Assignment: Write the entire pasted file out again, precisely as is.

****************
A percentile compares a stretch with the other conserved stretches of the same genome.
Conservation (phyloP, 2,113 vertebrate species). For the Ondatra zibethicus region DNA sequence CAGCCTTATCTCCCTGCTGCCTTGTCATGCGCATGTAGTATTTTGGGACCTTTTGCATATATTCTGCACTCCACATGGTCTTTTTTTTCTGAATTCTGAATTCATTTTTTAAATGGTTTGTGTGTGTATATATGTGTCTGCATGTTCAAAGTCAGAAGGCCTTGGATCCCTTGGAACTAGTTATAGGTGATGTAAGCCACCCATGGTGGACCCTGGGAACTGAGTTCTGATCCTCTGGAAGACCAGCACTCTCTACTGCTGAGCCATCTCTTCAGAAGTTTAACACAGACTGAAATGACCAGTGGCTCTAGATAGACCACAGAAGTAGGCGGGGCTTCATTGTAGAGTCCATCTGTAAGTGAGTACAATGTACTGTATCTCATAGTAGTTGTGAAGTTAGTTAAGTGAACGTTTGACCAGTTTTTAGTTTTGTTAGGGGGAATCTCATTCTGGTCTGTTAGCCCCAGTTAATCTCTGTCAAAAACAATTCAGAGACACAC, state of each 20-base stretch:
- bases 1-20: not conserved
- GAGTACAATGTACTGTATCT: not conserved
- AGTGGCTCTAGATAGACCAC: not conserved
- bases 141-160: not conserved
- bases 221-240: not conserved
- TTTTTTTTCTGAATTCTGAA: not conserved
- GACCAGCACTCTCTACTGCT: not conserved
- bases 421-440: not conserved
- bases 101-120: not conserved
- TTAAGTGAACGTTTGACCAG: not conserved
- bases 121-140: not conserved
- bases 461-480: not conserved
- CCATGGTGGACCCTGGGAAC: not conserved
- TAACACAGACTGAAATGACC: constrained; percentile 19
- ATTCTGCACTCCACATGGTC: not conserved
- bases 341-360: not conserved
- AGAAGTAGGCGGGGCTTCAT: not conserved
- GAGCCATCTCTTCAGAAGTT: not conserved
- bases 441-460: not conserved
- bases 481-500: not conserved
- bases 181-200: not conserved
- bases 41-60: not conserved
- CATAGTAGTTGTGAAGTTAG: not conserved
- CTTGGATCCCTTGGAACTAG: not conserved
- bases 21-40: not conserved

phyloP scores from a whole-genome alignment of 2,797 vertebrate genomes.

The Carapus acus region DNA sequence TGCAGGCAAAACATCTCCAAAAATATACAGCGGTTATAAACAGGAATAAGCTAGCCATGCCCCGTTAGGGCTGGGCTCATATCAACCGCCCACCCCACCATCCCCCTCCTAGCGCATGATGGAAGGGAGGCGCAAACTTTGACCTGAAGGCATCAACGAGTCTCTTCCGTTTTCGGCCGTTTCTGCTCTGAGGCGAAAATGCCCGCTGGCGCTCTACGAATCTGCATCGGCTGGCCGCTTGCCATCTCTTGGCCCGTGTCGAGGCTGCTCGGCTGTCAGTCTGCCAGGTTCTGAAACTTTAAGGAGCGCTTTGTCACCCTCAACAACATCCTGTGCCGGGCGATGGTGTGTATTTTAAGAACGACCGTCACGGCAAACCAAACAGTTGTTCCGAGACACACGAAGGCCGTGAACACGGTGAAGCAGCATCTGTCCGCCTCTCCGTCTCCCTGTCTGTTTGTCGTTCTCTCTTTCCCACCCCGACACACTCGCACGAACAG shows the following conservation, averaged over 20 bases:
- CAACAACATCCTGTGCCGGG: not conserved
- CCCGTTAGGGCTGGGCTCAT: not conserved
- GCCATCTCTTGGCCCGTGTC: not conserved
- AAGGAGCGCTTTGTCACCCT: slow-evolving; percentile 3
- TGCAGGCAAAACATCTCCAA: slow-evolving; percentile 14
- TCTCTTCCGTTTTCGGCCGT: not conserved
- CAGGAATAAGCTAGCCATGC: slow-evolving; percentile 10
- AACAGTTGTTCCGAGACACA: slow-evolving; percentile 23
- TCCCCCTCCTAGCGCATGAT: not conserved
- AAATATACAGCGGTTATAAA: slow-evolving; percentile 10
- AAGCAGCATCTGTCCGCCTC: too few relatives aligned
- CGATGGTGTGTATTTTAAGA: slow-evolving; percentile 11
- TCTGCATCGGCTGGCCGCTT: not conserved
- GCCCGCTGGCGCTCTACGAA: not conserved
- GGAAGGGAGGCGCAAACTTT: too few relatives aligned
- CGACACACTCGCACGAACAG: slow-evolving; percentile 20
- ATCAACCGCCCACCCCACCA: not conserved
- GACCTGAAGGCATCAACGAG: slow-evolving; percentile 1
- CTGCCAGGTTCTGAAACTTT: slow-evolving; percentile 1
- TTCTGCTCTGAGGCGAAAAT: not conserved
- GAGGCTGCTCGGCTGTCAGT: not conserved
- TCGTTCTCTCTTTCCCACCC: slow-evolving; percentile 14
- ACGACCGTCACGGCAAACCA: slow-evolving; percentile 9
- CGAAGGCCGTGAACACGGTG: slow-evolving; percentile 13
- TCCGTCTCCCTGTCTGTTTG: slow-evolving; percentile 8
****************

A percentile compares a stretch with the other conserved stretches of the same genome.
Conservation (phyloP, 2,113 vertebrate species). For the Ondatra zibethicus region DNA sequence CAGCCTTATCTCCCTGCTGCCTTGTCATGCGCATGTAGTATTTTGGGACCTTTTGCATATATTCTGCACTCCACATGGTCTTTTTTTTCTGAATTCTGAATTCATTTTTTAAATGGTTTGTGTGTGTATATATGTGTCTGCATGTTCAAAGTCAGAAGGCCTTGGATCCCTTGGAACTAGTTATAGGTGATGTAAGCCACCCATGGTGGACCCTGGGAACTGAGTTCTGATCCTCTGGAAGACCAGCACTCTCTACTGCTGAGCCATCTCTTCAGAAGTTTAACACAGACTGAAATGACCAGTGGCTCTAGATAGACCACAGAAGTAGGCGGGGCTTCATTGTAGAGTCCATCTGTAAGTGAGTACAATGTACTGTATCTCATAGTAGTTGTGAAGTTAGTTAAGTGAACGTTTGACCAGTTTTTAGTTTTGTTAGGGGGAATCTCATTCTGGTCTGTTAGCCCCAGTTAATCTCTGTCAAAAACAATTCAGAGACACAC, state of each 20-base stretch:
- bases 1-20: not conserved
- GAGTACAATGTACTGTATCT: not conserved
- AGTGGCTCTAGATAGACCAC: not conserved
- bases 141-160: not conserved
- bases 221-240: not conserved
- TTTTTTTTCTGAATTCTGAA: not conserved
- GACCAGCACTCTCTACTGCT: not conserved
- bases 421-440: not conserved
- bases 101-120: not conserved
- TTAAGTGAACGTTTGACCAG: not conserved
- bases 121-140: not conserved
- bases 461-480: not conserved
- CCATGGTGGACCCTGGGAAC: not conserved
- TAACACAGACTGAAATGACC: constrained; percentile 19
- ATTCTGCACTCCACATGGTC: not conserved
- bases 341-360: not conserved
- AGAAGTAGGCGGGGCTTCAT: not conserved
- GAGCCATCTCTTCAGAAGTT: not conserved
- bases 441-460: not conserved
- bases 481-500: not conserved
- bases 181-200: not conserved
- bases 41-60: not conserved
- CATAGTAGTTGTGAAGTTAG: not conserved
- CTTGGATCCCTTGGAACTAG: not conserved
- bases 21-40: not conserved

phyloP scores from a whole-genome alignment of 2,797 vertebrate genomes.

The Carapus acus region DNA sequence TGCAGGCAAAACATCTCCAAAAATATACAGCGGTTATAAACAGGAATAAGCTAGCCATGCCCCGTTAGGGCTGGGCTCATATCAACCGCCCACCCCACCATCCCCCTCCTAGCGCATGATGGAAGGGAGGCGCAAACTTTGACCTGAAGGCATCAACGAGTCTCTTCCGTTTTCGGCCGTTTCTGCTCTGAGGCGAAAATGCCCGCTGGCGCTCTACGAATCTGCATCGGCTGGCCGCTTGCCATCTCTTGGCCCGTGTCGAGGCTGCTCGGCTGTCAGTCTGCCAGGTTCTGAAACTTTAAGGAGCGCTTTGTCACCCTCAACAACATCCTGTGCCGGGCGATGGTGTGTATTTTAAGAACGACCGTCACGGCAAACCAAACAGTTGTTCCGAGACACACGAAGGCCGTGAACACGGTGAAGCAGCATCTGTCCGCCTCTCCGTCTCCCTGTCTGTTTGTCGTTCTCTCTTTCCCACCCCGACACACTCGCACGAACAG shows the following conservation, averaged over 20 bases:
- CAACAACATCCTGTGCCGGG: not conserved
- CCCGTTAGGGCTGGGCTCAT: not conserved
- GCCATCTCTTGGCCCGTGTC: not conserved
- AAGGAGCGCTTTGTCACCCT: slow-evolving; percentile 3
- TGCAGGCAAAACATCTCCAA: slow-evolving; percentile 14
- TCTCTTCCGTTTTCGGCCGT: not conserved
- CAGGAATAAGCTAGCCATGC: slow-evolving; percentile 10
- AACAGTTGTTCCGAGACACA: slow-evolving; percentile 23
- TCCCCCTCCTAGCGCATGAT: not conserved
- AAATATACAGCGGTTATAAA: slow-evolving; percentile 10
- AAGCAGCATCTGTCCGCCTC: too few relatives aligned
- CGATGGTGTGTATTTTAAGA: slow-evolving; percentile 11
- TCTGCATCGGCTGGCCGCTT: not conserved
- GCCCGCTGGCGCTCTACGAA: not conserved
- GGAAGGGAGGCGCAAACTTT: too few relatives aligned
- CGACACACTCGCACGAACAG: slow-evolving; percentile 20
- ATCAACCGCCCACCCCACCA: not conserved
- GACCTGAAGGCATCAACGAG: slow-evolving; percentile 1
- CTGCCAGGTTCTGAAACTTT: slow-evolving; percentile 1
- TTCTGCTCTGAGGCGAAAAT: not conserved
- GAGGCTGCTCGGCTGTCAGT: not conserved
- TCGTTCTCTCTTTCCCACCC: slow-evolving; percentile 14
- ACGACCGTCACGGCAAACCA: slow-evolving; percentile 9
- CGAAGGCCGTGAACACGGTG: slow-evolving; percentile 13
- TCCGTCTCCCTGTCTGTTTG: slow-evolving; percentile 8